Brattleboro: 105 miles NW of Boston; 148 miles SE of Burlington

The southern Green Mountains are New England writ large. If you've developed a notion of what New England looks like but haven't been there yet, this may be the sort of place you're thinking of -- small villages in valleys flanked by steep and leafy hillsides, white clapboard inns, and diners where the men all wear Red Sox caps and stop talking when you walk in the door.

The hills and valleys around the bustling town of Brattleboro, in Vermont's southeast corner, have some of the state's best-hidden treasures. Driving along the main valley floors -- on roads along the West or Connecticut rivers, or on Route 100 -- tends to be only moderately interesting. To really soak up the region's flavor, then, turn off the main roads and wander up and over rolling ridges into the narrow folds of mountains hiding peaceful villages. If it looks as though the landscape hasn't changed all that much in the past 2 centuries, you're right. It really hasn't.

This region is well known for its pristine and historic villages. You can't help stumbling across them as you explore, and no matter how many other people have found them before you, you'll often feel they're your own discoveries. A good strategy is to stop for a spell in Brattleboro, to stock up on supplies or sample some local food or music. Then set off into the mountains, settle into a remote inn, and continue exploring by foot or bike. In winter, you can even tour the snowy hills on cross-country skis or snowshoes.

Set in a scenic river valley, the commercial town of Brattleboro is more than just a wide place in the road to fill the gas tank and stock up on provisions (though some parts of town do lend themselves only to that). In fact, it has a funky, slightly dated charm; the rough brick texture of this compact, hilly city has aged nicely, its flavor different from that of other Vermont towns due to a suspiciously high concentration of ex-flower children who moved here, grew up, cut their hair, and settled in. They now operate many local enterprises and institutions -- some with a New Age-y tinge.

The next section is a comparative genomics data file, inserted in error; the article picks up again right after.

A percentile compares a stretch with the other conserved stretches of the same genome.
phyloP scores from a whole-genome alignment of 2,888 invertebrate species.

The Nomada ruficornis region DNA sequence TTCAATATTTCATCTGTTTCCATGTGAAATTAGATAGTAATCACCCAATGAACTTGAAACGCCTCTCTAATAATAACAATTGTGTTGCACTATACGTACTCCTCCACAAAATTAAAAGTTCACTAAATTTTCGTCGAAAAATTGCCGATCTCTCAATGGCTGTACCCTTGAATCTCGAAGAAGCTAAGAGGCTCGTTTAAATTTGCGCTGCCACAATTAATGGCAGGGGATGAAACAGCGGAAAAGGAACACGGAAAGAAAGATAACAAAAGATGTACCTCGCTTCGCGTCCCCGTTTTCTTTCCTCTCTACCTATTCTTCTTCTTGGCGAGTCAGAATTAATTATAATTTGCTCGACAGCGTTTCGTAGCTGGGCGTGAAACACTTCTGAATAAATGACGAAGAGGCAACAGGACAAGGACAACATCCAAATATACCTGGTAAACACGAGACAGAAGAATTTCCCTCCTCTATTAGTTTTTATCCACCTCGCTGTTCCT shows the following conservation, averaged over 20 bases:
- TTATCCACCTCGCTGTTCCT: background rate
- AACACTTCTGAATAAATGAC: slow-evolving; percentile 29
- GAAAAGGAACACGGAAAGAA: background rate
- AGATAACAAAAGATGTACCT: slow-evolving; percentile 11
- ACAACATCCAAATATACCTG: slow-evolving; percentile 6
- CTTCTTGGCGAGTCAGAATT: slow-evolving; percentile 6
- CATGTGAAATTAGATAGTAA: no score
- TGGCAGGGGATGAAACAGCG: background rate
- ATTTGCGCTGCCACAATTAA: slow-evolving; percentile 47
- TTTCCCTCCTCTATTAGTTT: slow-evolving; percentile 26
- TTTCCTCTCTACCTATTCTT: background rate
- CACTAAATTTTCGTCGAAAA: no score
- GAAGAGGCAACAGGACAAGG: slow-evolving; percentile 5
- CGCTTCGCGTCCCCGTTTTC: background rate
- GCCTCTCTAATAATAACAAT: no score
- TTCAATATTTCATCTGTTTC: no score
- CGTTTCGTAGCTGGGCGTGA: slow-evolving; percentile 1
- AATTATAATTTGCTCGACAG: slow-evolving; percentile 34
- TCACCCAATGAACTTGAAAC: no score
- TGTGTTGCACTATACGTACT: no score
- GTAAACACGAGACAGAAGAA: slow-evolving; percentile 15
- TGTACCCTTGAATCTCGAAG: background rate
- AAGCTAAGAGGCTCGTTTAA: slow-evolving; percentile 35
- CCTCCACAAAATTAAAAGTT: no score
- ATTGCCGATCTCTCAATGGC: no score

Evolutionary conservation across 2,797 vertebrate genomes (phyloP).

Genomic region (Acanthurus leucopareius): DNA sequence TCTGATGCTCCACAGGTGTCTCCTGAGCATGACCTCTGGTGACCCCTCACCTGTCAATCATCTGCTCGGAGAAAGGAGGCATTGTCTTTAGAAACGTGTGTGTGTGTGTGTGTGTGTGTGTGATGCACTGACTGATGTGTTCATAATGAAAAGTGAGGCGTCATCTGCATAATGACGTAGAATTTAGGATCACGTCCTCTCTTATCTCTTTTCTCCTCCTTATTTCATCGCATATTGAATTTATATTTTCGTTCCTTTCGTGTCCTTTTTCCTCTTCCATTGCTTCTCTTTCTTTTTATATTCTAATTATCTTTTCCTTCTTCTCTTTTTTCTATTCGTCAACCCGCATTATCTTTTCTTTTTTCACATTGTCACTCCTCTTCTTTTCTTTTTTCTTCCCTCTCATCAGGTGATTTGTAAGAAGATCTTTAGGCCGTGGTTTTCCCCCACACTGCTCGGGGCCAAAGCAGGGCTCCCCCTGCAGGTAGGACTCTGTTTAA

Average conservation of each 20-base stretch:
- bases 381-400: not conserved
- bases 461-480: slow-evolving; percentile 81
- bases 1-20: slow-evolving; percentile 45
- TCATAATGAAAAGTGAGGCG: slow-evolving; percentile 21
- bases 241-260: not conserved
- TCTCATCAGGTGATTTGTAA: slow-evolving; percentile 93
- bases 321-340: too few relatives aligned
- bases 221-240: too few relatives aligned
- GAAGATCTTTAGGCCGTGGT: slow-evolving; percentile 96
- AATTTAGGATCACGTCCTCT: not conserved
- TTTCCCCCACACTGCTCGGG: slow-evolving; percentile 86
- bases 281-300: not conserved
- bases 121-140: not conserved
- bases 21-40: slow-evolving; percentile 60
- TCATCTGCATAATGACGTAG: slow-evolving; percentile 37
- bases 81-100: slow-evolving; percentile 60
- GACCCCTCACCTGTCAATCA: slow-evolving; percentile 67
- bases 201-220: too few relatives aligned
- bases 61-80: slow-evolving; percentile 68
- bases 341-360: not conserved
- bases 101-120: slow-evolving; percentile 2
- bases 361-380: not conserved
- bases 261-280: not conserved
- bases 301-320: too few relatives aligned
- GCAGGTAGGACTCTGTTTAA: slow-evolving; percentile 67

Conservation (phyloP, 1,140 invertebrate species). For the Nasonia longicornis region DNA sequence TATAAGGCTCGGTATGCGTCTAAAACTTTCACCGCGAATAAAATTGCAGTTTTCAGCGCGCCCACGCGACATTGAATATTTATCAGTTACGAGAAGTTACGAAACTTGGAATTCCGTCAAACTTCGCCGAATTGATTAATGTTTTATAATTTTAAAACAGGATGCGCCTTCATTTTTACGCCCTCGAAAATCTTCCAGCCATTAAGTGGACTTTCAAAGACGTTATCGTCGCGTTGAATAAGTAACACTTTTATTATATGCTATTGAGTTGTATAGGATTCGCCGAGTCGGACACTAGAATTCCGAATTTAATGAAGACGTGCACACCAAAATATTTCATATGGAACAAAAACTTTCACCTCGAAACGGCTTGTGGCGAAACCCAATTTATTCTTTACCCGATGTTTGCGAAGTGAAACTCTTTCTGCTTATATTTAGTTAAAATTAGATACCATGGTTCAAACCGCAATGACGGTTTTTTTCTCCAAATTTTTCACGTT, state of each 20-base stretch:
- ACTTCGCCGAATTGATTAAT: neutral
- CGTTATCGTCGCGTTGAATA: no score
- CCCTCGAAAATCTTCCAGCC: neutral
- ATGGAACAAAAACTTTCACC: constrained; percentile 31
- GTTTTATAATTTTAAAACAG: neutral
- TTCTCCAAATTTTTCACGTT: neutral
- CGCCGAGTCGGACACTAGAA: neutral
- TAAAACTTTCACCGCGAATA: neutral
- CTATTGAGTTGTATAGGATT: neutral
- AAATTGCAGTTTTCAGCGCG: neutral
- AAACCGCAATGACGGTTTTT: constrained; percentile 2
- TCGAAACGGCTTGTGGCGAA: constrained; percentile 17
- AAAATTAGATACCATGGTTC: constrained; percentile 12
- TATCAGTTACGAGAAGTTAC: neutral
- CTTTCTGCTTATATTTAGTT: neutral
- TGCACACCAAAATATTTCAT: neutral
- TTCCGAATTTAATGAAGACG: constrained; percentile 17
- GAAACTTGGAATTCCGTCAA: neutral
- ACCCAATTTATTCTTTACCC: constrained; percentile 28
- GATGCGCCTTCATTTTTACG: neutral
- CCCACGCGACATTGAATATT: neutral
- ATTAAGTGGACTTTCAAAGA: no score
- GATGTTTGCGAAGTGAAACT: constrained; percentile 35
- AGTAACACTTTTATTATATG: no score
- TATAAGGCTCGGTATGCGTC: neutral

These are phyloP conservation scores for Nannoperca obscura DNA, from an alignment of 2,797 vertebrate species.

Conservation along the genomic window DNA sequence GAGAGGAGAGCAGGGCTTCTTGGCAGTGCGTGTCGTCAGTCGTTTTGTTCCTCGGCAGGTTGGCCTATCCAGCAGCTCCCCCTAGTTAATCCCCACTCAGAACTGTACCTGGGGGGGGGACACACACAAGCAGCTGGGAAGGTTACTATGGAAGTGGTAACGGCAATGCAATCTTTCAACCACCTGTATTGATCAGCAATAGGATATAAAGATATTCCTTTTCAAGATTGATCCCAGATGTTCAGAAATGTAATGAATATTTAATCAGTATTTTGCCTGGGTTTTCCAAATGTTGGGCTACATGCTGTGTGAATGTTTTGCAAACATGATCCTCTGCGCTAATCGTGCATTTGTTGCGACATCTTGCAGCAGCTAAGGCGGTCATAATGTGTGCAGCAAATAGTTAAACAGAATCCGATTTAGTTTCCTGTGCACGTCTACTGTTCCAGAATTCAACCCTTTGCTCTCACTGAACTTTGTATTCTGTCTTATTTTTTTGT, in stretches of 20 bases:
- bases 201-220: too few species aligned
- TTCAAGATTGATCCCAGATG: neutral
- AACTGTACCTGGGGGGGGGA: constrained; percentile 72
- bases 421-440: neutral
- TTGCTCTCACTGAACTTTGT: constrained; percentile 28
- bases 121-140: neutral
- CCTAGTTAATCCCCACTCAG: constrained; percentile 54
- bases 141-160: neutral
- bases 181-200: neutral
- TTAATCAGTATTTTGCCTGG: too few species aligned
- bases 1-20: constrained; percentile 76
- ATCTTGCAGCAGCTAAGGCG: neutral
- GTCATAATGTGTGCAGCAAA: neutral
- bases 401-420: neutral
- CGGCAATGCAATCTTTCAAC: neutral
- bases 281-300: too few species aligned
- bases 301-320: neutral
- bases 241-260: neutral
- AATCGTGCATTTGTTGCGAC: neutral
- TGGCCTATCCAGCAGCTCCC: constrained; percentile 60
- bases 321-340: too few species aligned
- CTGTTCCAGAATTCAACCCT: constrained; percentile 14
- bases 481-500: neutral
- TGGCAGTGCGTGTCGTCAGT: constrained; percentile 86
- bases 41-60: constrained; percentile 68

Brattleboro was actually Vermont's first permanent settlement. (The first attempt at settlement, short-lived, was at Isle La Motte on Lake Champlain in 1666, but it didn't take.) Soldiers protecting the Massachusetts town of Northfield built an outpost in 1724 at Fort Dummer, about 1 1/2 miles south of the current downtown -- the site of the fort is now a small state park with a campground -- and Brattleboro soon became a local center of trade and manufacturing. One of the companies here was the Estey Organ Co., which once supplied countless home organs, carved in ornate Victorian style, to families across the nation.

Brattleboro is still the commercial hub of southeastern Vermont, positioned at the strategic junction of Interstate 89, Vermont state highway 5 and 9, and the Connecticut River. It's the most convenient jumping-off point for those arriving from the south via the interstate. If you're looking for supplies, you'll find a strip-mall area of big grocery stores, gas stations, and chain restaurants located just north of the city center on Route 5 (the main street) near the traffic circle connecting with Route 9. For more interesting shopping, though, take the time to explore downtown's nooks and crannies.

Brattleboro has long seemed immune to the vexations of modern life, but one modern inconvenience has made a belated appearance: traffic. Lower Main Street, near one of the bridges from New Hampshire, can back up in the direction of town, leading to a bit of un-Vermontlike horn-honking. But life here is mostly tranquil and neighborly.